Cinema / Movement at Yale – The Interaction between Artistic and Social Praxis in Japanese Filmmaking

Cinema / Movement at Yale -- The Interaction between Artistic and Social Praxis in Japanese Filmmaking

Thursday, November 8, 2007 - 7:00pm to 8:30pm
Room 106, Department of Economics See map
212 York Street
New Haven, CT 6511

In cooperation with York University and Anthology Film Archives, the Council on East Asian Studies and the Film Studies Program will present a portion of the “Cinema/Movement” film series focusing on the vibrant and controversial interactions between political action and experimental filmmaking in the 1960s and 1970s in Japan. This series of rare films, many of which are hard to see in Japan, let alone North America, was organized by Sharon Hayashi at York University and curated by Hirasawa Go of Meiji Gakuin University. Hirasawa will be in attendance at the Yale screenings and discuss the films shown.

7:00 PM Program One
Hi Red Center Shelter Plan, 18min, 1964, 16mm
Wols,18min, 1964, 16mm
Gewaltpia Trailer, 13min, 1969, 16mm
Shinjuku Station, 14min, 1974, 16mm Total running time 63 minutes.

Jonouchi Motoharu was instrumental in the formation and gathering of multiple artistic and anti-art endeavors including the Nihon University Cinema Club, VAN film research center, and the Neo-Dadaists, often living and sharing work space with others to establish a space of creative exchange. Hi Red Center Shelter Plan documented the formation of the Hi Red Center by visual artists Akasegawa Genpei, Nakanishi Natsuyuki and Takamatsu Jiro as they produced an individual shelter for the fallout of nuclear war. Wols is composed of small fragments of shots by the Informel photographer and painter Wolfgang Otto Schulze (1913-1951), who called himself Wols. Gewaltopia Trailer and Shinjuku Station, part of the Gewaltopia (gewalt=violence+utopia) series, are both born from the anti-establishment struggles at Nihon University. In their meticulous assemblage of individual shots of different spaces imbued with the symbolic significance of political confrontation, they rejected the theatrics of spectacle, instead establishing a radical materialism of spaces in both structure and methodology.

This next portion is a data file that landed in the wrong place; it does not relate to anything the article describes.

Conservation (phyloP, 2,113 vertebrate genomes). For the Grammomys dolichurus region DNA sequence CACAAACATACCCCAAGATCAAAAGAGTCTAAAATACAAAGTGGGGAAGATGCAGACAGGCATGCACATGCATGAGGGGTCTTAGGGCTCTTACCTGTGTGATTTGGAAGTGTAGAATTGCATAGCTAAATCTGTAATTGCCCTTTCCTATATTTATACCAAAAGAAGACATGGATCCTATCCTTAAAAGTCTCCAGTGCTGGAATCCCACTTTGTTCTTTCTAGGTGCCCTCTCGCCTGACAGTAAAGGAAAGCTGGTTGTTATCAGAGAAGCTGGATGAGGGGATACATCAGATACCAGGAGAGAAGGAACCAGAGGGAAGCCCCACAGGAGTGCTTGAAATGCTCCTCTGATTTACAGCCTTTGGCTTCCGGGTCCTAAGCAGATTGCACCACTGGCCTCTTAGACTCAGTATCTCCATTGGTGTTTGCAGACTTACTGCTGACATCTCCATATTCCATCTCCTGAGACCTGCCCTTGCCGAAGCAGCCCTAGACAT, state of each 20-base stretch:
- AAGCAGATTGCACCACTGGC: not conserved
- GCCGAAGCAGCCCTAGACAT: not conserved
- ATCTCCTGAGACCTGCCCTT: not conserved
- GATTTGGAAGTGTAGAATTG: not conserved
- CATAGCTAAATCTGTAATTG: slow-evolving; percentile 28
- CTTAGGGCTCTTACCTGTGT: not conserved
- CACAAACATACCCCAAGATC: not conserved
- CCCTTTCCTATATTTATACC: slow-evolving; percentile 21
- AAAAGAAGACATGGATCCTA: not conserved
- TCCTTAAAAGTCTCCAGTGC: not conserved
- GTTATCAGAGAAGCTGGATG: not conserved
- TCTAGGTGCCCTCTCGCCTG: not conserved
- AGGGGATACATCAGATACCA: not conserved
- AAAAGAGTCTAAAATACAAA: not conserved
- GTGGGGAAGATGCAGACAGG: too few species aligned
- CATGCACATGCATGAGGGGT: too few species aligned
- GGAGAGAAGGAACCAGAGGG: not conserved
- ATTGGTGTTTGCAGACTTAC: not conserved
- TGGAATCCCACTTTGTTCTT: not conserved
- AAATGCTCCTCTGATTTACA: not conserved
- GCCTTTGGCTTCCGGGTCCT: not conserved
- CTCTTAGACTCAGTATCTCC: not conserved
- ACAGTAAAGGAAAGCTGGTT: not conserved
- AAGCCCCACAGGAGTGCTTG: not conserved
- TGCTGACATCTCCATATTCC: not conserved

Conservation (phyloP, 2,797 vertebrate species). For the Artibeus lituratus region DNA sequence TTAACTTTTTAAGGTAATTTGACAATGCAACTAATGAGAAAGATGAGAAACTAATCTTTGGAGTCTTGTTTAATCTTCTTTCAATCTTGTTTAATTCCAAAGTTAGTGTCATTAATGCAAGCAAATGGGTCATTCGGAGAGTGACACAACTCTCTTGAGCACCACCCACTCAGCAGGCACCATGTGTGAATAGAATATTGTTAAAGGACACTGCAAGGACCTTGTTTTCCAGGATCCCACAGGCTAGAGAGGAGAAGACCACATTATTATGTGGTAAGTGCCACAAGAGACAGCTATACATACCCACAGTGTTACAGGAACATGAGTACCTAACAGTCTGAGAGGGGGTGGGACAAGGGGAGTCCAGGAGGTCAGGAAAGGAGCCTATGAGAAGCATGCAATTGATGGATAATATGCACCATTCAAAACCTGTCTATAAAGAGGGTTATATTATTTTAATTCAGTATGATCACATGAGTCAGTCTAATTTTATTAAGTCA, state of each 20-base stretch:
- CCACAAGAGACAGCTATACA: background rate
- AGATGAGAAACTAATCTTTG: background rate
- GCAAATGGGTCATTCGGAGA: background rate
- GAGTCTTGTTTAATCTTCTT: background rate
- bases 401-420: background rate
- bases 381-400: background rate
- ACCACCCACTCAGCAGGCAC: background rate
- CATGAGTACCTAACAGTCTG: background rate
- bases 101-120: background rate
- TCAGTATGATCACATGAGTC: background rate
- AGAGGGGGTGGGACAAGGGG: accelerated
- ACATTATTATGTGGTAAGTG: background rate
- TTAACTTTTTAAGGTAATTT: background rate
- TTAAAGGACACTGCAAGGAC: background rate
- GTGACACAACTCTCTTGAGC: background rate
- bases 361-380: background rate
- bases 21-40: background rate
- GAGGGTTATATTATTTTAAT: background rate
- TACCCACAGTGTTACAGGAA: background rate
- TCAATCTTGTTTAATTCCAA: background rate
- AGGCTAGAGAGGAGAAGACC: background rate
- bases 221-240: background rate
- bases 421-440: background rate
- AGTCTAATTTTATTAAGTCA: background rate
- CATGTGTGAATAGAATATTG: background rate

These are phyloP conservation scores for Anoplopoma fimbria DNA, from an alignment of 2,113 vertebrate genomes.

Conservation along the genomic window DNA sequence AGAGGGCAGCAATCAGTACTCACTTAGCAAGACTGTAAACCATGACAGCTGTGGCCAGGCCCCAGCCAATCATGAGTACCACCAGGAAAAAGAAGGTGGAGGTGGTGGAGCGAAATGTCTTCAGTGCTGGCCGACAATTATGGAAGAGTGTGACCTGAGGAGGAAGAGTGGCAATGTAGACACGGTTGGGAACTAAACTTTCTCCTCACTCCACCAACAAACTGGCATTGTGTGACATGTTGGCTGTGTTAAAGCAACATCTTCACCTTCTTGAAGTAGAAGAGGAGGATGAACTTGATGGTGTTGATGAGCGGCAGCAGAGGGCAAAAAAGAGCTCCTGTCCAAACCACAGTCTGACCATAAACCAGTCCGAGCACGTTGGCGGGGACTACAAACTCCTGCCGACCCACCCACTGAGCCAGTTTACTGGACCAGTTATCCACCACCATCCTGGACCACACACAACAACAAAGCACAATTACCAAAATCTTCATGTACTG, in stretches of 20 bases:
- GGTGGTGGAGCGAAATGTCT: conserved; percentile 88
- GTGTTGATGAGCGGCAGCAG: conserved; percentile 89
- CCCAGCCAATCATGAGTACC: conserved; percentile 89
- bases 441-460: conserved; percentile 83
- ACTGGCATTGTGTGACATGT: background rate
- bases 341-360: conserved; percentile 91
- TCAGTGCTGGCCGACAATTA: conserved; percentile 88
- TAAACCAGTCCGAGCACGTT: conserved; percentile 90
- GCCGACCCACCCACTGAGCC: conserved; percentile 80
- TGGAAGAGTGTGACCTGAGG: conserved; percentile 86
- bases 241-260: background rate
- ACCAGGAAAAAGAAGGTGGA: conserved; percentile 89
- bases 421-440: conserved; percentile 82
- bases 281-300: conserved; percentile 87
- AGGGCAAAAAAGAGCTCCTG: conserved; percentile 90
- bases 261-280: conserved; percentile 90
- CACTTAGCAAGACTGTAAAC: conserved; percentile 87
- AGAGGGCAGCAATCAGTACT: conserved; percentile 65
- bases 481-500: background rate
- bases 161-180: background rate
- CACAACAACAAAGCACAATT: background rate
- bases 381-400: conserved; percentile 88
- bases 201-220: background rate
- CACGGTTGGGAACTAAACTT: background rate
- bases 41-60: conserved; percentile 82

8:05 PM Talk by HIRASAWA Go - Meiji Gakuin University

Hirasawa Go has written about and programmed many events centered on Japanese political cinema of the 1960s and 1970s. He is co-author of Eiga/kakumei (Film/Revolution) (Kawade Shobo Shinsha, 2003), a series of interviews with radical filmmaker Adachi Masao, and editor of Underground Film Archives (Kawade Shobo Shinsha, 2001) and Fassbinder (Gendai Shicho Shinsha, 2005). 8:35 PM Program Two OKABE MICHIO Crazy Love, 1968, 93min, 16mm Total running time 93 minutes. Okabe Michio began his career in the fine arts. Inspired by the works of Kenneth Anger and the American underground, he gravitated towards filmmaking. Crazy Love was his second work and the first feature length underground film in Japan. Eschewing narrative and meaning, Okabe instead layered the film with the music he liked from the Beatles and James Brown to Enka and Group Sounds and peopled it with friends and artists, inserting sequences of performances and happenings, making it a true document of the Shinjuku underground scene. Okabe himself appears recreating his favorite roles from Bonnie and Clyde to Spaghetti Westerns, as well as incorporating quotations by inserting stills of Godard, Kennedy’s assassination and the Vietnam War. Correlated with Susan Sontag’s theorization of kitsch as well as employing the queer lingo of “camp,” the film’s relentless equal opportunity pop-art montage shattered the foundations of conventional cinema, including the experiments of the early 60s, liberating infinite new possibilities.

Sponsored by the Council on East Asian Studies and the Film Studies Program, in cooperation with York University and Anthology Film Archives,